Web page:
On the occasion of an NUS NEC[2] meeting, a band of about 15 students stormed through the doors of the NUS headquarters in Holloway Road, London, suddenly bored of ignoring this New Labour-dominated organisation solidly following its orders with such seeming impunity. At the annual conference in March, despite the usual challenge to the leadership by left-wingers, the vile Andrew Pakes was slipped back into position as President for another year, despite his own admittal of his intention to ensure the 'smooth implementation' of fees. Not hoping to persuade the NUS exec. to suddenly meaningfully represent student interests, nor with any expectation that they might see the light, but with the simple wish to give them a right good slapping and a bit of real confrontation, unmediated by a conference hall and a compliant chairperson, students paid them a visit.

The familiar cry - 'Get the doors shut!' - went up from Pakes' sidekick as he spotted the laughing invaders, but it was already too late. They were in and up the stairs to the executive offices like a shot, with the Labour elements of the executive right behind them. Occupiers were joined in their office by sympathetic members of exec. while fuming Pakesites attempted to block doorways. Andrew Pakes gave a marvellous impression of a brainwashed drone by repeating an accusation, like a broken record, of harrassment, victimisation and intimidation of 'his' staff. Although this was a lie and denied, and he was told not to worry his head about a matter that was already being dealt with between occupiers and staff members and union, he was unable to say anything else for the four hours the occupation continued.

For the forthcoming academic year, plans are rolling into place for mass non-payment of fees. Thousands of non-payers are set to put the government in an impossible position - to de-register them all would only create a mass movement of disenfranchised, radicalized students with way too much time on their hands. There exists the possibility of the defeat of fees despite the impotence of officially sanctioned channels of representation and protest, and for the setting of yet another precedent for autonomous non-compliance and resistance, not to mention the politicization of a generation of students.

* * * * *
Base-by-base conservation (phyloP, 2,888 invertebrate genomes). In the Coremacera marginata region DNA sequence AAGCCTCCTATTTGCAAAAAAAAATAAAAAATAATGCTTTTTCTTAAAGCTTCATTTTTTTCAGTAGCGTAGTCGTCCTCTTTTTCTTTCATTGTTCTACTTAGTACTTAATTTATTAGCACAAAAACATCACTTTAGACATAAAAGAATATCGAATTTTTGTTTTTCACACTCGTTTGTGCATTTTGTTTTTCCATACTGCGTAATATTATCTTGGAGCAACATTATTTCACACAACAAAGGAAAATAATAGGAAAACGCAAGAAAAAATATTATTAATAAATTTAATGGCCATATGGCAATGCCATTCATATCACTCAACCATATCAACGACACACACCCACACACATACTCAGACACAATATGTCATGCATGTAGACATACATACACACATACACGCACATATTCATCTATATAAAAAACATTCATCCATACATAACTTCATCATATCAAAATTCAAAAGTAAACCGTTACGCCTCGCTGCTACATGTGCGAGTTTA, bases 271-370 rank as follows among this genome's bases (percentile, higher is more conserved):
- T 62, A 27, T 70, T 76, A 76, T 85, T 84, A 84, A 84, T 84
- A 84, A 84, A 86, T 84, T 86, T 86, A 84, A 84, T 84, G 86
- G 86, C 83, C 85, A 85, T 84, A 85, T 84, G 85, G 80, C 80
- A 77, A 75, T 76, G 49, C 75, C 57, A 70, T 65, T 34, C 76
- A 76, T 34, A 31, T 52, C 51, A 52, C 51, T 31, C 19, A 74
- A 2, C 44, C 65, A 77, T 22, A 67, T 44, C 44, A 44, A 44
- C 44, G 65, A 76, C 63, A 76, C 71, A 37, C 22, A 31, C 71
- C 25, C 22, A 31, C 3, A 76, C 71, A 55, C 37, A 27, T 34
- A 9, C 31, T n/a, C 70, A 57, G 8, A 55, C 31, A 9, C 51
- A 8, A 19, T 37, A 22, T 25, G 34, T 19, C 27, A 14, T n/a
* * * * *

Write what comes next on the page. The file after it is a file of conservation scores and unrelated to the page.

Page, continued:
But the abolition of the student grant threatens to leave the government and the NUS sniggering into their sleeves at easily-distracted student activists. Throughout all the debate and polemic about fees, the issue of the grant has been trying to stay in the game, resurfacing every so often with an 'of course, the real issue is the abolition of the grant'. In practical terms, for students with no outside financial support[3], of course it is. Current third-year students with grants receive £1800 a year, enough to cover much of their rent at least, though they will still usually need to take out loans as well. But the prospect, this forthcoming year, of £4000 a year loans with no grant is one which very effectively excludes many thousands of prospective students, from those with children to those over 55 (no loans available) to those who simply have no intention of enslaving themselves to a large debt for the foreseeable future. We will have failed, despite victory over fees, if we do not take decisive and focused action against the scrapping of the grant. The increase of many students' loans and debts to £12,000 and more forces students to purchase for themselves a meaningless future as indentured slaves, forever owing the company store.

[1] The Goldsmiths occupation was initiated at a quorate UGM and Student Union-led, which carried over into the occupation where meetingswere run along the lines of UGMs with proposers of motions etc. and routine voting. The Sussex occupation, in contrast, ran on the basis of consensus as far as possible, with voting reserved as the last resort for particularly contentious issues, and no leaders or even spokespersons.

2 Confused by all these TLAs (Three Letter Acronyms)? NEC = National Executive Committee, CFE = Campaign for Free Education, NUS = National Union of Scabs

3 These students do not pay fees - they are means-tested with payments of up to £1000 starting at a parental income of £26,000. Most £1000 tuition fees were paid up promptly this year by students with cheques from their parents.